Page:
Well, O’Rourke probably made the right decision not to pursue a musical career. I don’t think Johnny Rotten and Jello Biafra were hearing footsteps…
Welcome to April Fool’s Eve! Don’t believe anything you hear tomorrow. Especially if it’s from CNN…
Representative Moe Brooks of Alabama offers up a one sentence repeal of ObamaCare: “Effective as of Dec. 31, 2017, the Patient Protection and Affordable Care Act is repealed, and the provisions of law amended or repealed by such Act are restored or revived as if such Act had not been enacted.” Get on it, GOP… (Hat tip: Ace of Spades HQ.)
Single-payer’s future is Venezuela’s present: “The communist model for healthcare will result in everyone having a right to healthcare and no one getting any of it. There will be black market health care for those who can afford it, a lovely parallel system for the politically well connected, and a crumbling system of overworked, over-regulated providers working to give some care to all the rest of us.”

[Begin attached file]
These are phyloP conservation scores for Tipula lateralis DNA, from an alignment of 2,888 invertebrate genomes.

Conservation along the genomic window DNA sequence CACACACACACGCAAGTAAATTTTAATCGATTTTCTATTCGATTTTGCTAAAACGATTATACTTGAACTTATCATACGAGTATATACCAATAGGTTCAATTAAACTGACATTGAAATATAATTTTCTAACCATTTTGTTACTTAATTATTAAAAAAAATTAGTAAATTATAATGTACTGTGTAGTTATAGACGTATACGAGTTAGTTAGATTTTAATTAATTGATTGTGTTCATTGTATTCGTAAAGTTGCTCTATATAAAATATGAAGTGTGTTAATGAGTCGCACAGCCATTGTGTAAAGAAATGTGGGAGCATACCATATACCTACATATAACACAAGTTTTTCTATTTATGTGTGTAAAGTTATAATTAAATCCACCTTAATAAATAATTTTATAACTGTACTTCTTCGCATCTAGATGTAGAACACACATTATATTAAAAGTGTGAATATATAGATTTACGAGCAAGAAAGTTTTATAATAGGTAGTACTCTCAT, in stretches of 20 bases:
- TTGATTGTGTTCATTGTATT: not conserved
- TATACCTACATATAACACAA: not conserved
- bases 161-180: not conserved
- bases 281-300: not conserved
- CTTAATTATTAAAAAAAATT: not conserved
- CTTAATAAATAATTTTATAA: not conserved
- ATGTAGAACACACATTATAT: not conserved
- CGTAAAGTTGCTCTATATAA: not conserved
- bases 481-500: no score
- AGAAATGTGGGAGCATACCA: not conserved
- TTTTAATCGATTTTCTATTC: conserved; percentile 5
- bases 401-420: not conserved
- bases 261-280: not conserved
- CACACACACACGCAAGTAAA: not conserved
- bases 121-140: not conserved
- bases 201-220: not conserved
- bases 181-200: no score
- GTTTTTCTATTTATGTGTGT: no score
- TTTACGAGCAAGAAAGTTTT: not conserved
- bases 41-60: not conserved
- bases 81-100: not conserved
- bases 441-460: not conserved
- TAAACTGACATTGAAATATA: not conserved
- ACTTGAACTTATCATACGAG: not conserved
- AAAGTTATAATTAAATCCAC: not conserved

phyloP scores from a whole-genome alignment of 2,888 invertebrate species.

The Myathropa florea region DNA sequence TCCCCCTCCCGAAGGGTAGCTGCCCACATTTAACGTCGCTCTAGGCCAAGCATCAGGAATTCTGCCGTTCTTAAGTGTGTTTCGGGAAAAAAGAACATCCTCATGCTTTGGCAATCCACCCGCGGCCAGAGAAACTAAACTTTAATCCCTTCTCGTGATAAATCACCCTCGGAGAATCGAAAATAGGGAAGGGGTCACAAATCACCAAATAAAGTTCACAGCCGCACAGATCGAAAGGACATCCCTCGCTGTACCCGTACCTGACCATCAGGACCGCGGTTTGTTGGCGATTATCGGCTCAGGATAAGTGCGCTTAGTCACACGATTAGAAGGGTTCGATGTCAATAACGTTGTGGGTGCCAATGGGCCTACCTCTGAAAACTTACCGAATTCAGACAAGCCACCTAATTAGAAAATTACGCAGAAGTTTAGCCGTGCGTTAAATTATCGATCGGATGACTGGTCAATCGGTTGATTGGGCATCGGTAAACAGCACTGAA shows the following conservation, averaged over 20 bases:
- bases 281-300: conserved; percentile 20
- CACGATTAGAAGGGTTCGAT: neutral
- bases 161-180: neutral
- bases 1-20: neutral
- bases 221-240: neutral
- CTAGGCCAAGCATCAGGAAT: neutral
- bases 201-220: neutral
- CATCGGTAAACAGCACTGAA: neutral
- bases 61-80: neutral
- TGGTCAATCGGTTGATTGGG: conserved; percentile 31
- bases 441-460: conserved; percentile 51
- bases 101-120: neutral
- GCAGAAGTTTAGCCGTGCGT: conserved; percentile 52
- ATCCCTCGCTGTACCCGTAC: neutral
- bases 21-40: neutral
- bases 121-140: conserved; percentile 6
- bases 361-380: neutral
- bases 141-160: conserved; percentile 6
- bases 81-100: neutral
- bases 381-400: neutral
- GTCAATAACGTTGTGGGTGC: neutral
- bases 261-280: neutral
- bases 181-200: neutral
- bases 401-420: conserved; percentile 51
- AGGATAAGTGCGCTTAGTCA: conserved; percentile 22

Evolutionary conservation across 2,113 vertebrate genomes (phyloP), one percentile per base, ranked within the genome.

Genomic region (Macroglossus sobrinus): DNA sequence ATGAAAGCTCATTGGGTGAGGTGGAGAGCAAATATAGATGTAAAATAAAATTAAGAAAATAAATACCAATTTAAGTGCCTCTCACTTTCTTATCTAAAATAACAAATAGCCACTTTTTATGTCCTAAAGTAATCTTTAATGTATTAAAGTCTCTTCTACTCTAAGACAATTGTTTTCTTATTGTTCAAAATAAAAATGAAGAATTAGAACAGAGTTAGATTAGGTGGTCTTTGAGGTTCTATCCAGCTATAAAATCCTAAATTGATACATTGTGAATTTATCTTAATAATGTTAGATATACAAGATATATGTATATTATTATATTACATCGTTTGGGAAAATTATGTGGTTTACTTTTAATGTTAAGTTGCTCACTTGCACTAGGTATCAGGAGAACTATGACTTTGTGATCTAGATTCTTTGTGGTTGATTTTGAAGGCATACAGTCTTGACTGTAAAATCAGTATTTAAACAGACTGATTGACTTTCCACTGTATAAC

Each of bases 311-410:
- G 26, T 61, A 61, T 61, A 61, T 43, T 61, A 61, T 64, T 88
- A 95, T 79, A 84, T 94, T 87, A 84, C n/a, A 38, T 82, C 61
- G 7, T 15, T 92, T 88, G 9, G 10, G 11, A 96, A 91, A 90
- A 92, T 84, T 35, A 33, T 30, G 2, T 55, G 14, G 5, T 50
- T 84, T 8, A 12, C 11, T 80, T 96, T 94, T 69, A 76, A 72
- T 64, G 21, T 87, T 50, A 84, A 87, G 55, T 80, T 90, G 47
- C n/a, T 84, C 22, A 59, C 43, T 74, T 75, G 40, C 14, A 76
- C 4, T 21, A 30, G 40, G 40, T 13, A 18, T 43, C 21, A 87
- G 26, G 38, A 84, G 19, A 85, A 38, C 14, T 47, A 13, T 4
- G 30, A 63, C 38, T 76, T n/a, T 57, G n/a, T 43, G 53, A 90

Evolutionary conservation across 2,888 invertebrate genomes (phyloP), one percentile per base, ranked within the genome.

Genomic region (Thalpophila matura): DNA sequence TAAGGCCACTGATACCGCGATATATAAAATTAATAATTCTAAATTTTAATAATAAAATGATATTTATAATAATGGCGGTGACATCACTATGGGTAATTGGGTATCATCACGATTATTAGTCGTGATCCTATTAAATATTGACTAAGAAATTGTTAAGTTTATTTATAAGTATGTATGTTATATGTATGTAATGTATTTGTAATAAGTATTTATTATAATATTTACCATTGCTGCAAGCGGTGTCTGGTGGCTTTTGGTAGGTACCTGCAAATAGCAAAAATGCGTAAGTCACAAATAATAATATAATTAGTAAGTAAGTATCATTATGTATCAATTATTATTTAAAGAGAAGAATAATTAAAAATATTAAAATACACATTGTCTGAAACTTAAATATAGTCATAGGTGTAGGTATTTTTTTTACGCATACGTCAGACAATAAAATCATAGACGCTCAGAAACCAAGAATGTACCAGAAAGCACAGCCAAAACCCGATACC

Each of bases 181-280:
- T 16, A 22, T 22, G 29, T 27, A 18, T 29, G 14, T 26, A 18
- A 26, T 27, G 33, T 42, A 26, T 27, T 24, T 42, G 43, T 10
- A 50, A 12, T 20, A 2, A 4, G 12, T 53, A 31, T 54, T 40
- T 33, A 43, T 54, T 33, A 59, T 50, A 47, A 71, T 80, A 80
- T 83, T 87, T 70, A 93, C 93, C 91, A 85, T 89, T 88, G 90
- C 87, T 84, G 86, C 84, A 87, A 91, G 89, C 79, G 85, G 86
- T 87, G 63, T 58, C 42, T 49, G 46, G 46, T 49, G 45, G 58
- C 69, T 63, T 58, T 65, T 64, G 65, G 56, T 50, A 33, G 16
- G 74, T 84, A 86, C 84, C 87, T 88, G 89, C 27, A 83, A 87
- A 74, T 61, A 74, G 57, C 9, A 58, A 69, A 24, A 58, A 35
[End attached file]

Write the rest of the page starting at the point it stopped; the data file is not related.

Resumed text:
Scott Adams: “With the failure of the Ryan healthcare bill, the illusion of Trump-is-Hitler has been fully replaced with Trump-is-incompetent meme.”
“Filibustering Gorsuch might be a pointless exercise when it comes to keeping him off the court, but it would have the advantage of giving angry Democratic activists something they desperately want: an opportunity to lash out in fury at Republicans.” (Hat tip: Instapundit.)
Hosni Mubarek freed in Egypt. But I mainly want to talk about the Times piece of an example of sins of omission by the newspaper of record. “The first democratic election, in 2012, brought to power a leader of the Muslim Brotherhood, Mohamed Morsi. But he lasted only a year, making a series of political blunders that cost him the support of the military, crucial parts of the security apparatus and millions of Egyptians, who gathered in the streets in June 2013 to call for his removal.” Yes, one might call “engineering a murderous rampage and instituting a dictatorship in order to fully Islamicize Egyptian society” a “blunder”…
So how’s that boycott against North Carolina over the tranny bathroom law panning out? Not so hot. “Tourism has thrived: Hotel occupancy, room rates and demand for rooms set records in 2016, according to the year-end hotel lodging report issued last week by VisitNC, part of the Economic Development Partnership of North Carolina.” (Hat tip: Texas Governor Greg Abbott’s Twitter feed.)
Journalists who exposed Planned Parenthood’s baby parts selling scheme indicted on felony eavesdropping charges in California. By an amazing coincidence, California Attorney General Xavier Becerra received donations from Planned Parenthood. What are the odds?